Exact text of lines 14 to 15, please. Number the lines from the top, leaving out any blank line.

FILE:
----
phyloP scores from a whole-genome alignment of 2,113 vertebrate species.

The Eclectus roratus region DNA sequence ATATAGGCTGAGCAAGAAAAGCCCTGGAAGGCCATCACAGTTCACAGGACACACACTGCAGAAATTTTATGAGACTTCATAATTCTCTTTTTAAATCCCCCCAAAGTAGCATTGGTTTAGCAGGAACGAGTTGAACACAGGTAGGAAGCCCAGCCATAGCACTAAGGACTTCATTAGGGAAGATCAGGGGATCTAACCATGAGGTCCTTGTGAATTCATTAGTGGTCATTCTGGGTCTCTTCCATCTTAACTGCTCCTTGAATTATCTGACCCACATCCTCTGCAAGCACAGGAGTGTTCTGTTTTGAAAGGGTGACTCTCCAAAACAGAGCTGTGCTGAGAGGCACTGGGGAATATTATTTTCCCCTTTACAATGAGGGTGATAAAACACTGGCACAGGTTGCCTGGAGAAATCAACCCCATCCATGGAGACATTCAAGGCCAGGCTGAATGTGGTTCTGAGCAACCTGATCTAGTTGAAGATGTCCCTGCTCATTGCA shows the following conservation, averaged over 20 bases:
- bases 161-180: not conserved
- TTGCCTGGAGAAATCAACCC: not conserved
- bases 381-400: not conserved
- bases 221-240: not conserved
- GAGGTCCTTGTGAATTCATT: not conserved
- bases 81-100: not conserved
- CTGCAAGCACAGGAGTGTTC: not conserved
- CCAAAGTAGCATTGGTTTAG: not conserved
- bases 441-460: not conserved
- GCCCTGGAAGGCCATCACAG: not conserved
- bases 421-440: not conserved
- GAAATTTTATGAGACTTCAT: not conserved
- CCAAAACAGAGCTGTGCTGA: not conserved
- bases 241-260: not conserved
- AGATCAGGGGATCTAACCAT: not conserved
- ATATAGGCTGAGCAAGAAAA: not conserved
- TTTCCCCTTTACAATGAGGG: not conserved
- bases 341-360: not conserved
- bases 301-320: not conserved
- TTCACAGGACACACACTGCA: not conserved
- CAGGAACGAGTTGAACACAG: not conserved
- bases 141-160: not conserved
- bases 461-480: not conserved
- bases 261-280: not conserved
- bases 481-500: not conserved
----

- GAAATTTTATGAGACTTCAT: not conserved
- CCAAAACAGAGCTGTGCTGA: not conserved